Arizonan’s beautiful backyard citrus and the citrus industry are threatened by a tiny pest that can spread a fatal disease. The Asian Citrus Psyllid (ACP) came to North America from Asia and has spread throughout the citrus producing states at an alarming rate. ACP has now been found in people’s backyards, along public roads and commercial groves throughout the state and as a result it is now under a statewide quarantine for this pest, but the disease it carries is still not known to occur in Arizona.

The ACP poses a threat because it is the carrier for a disease that kills citrus trees. The bacteria, commonly known as Citrus Greening Disease, has been found worldwide. In the U.S. it has been found throughout Florida and is making its way through Texas and now California. Once a tree is infected, the fruit will eventually become bitter and unusable. Infected trees will eventually die, in as little as a few years after symptoms are observed. The citrus industry in Florida and Texas has been hit hard by the disease costing more than a billion dollars and thousands of jobs.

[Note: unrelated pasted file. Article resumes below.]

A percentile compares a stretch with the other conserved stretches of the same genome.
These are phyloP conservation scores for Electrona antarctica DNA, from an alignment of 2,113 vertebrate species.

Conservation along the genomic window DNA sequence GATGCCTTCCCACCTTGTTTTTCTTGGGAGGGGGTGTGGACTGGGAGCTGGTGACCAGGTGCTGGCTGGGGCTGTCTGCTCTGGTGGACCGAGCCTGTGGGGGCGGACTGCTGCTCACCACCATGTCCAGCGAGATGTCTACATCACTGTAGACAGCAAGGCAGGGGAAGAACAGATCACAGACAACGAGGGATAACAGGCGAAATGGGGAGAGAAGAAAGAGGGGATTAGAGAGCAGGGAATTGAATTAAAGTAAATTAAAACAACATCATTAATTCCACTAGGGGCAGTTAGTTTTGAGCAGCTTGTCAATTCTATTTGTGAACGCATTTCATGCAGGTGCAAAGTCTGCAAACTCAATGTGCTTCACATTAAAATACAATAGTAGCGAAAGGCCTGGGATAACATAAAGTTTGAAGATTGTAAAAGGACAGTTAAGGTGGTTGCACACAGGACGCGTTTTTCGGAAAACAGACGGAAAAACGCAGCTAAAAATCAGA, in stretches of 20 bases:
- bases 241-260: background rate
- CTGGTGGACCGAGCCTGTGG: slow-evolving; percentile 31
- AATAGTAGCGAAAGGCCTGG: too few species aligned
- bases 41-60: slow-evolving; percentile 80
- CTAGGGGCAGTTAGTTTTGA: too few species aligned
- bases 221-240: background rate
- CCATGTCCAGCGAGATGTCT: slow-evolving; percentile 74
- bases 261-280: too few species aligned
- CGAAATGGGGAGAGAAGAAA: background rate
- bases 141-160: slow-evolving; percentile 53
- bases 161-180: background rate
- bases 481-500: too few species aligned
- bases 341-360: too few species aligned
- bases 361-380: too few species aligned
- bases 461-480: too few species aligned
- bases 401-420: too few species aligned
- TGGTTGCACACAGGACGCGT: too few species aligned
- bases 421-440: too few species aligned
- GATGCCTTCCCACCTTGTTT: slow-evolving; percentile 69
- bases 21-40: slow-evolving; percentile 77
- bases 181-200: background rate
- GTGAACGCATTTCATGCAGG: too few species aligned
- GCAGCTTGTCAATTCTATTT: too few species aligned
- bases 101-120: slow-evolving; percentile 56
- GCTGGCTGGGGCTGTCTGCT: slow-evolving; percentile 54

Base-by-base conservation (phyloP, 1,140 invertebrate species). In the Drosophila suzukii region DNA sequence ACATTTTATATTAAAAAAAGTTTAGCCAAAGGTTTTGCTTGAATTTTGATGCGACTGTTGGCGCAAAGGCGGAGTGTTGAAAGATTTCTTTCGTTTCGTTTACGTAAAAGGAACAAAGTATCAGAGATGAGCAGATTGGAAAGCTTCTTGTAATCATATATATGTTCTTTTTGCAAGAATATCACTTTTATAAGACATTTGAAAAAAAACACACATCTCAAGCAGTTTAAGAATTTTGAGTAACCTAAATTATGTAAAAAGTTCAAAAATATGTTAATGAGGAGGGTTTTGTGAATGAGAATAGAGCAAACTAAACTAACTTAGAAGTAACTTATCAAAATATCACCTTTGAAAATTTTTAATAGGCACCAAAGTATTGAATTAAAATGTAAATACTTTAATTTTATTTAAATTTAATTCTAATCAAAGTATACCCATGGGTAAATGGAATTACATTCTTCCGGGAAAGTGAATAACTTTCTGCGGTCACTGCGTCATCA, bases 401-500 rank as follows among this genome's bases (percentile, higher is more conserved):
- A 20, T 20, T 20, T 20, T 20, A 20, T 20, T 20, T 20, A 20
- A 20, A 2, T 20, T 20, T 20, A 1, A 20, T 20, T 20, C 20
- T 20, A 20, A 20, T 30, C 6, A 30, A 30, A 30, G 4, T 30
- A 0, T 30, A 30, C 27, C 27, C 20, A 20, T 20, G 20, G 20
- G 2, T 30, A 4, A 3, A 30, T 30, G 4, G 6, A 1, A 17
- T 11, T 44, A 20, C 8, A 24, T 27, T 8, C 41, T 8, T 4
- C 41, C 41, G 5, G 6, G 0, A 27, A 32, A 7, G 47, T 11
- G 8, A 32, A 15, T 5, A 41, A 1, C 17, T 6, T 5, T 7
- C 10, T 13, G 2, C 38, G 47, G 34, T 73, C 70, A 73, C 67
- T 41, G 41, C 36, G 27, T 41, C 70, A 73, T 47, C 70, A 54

To protect citrus across the state, backyards and commercial groves alike, moving citrus must follow careful guidelines.

Tips to Save Arizona’s Citrus

What to Do

  • Buy citrus locally
  • Buy citrus plants from reputably nursery
  • Share citrus with friends, family and neighbors locally
  • Fertilize trees and watch for signs and symptoms of psyllid infestation or citrus greening

What Not to Do

  • Ship or carry uncertified* citrus fruit, leaves, or plants into Arizona
  • Purchase uncertified* citrus fruit, leaves or plants from another state or online
  • Bring citrus fruit, leaves or plants with you from other states or countries as you travel
  • Graft citrus budwood or clippings from sources that aren’t free from citrus diseases

*Fruit, leaves and plants must undergo specific safeguarding measures and a certificate or permit issued by a regulatory agency to leave or enter the state.

Symptoms